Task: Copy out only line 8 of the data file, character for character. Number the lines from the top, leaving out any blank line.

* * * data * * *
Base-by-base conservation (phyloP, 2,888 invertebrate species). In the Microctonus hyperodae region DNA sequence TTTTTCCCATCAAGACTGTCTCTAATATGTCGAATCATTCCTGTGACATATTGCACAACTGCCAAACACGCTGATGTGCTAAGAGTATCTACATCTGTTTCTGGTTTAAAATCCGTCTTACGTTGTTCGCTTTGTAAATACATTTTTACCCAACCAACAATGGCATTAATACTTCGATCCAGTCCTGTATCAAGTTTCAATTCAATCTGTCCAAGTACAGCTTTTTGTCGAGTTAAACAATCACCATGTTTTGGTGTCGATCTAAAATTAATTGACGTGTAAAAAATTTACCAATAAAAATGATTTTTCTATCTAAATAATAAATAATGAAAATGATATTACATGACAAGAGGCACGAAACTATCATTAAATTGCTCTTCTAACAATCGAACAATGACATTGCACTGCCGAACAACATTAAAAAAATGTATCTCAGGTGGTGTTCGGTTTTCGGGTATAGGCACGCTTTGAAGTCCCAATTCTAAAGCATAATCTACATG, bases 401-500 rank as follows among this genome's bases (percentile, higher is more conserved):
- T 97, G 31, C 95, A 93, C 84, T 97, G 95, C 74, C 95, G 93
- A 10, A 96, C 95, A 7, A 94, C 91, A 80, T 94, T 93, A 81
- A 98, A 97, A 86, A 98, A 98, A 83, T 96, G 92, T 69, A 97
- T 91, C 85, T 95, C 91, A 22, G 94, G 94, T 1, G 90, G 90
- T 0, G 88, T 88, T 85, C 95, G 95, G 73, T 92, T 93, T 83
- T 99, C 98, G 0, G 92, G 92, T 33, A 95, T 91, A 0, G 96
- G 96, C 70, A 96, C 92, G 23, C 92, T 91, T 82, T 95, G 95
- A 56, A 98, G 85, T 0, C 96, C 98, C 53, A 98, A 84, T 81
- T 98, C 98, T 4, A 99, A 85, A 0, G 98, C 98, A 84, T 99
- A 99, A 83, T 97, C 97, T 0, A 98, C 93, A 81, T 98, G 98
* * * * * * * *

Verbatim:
- G 96, C 70, A 96, C 92, G 23, C 92, T 91, T 82, T 95, G 95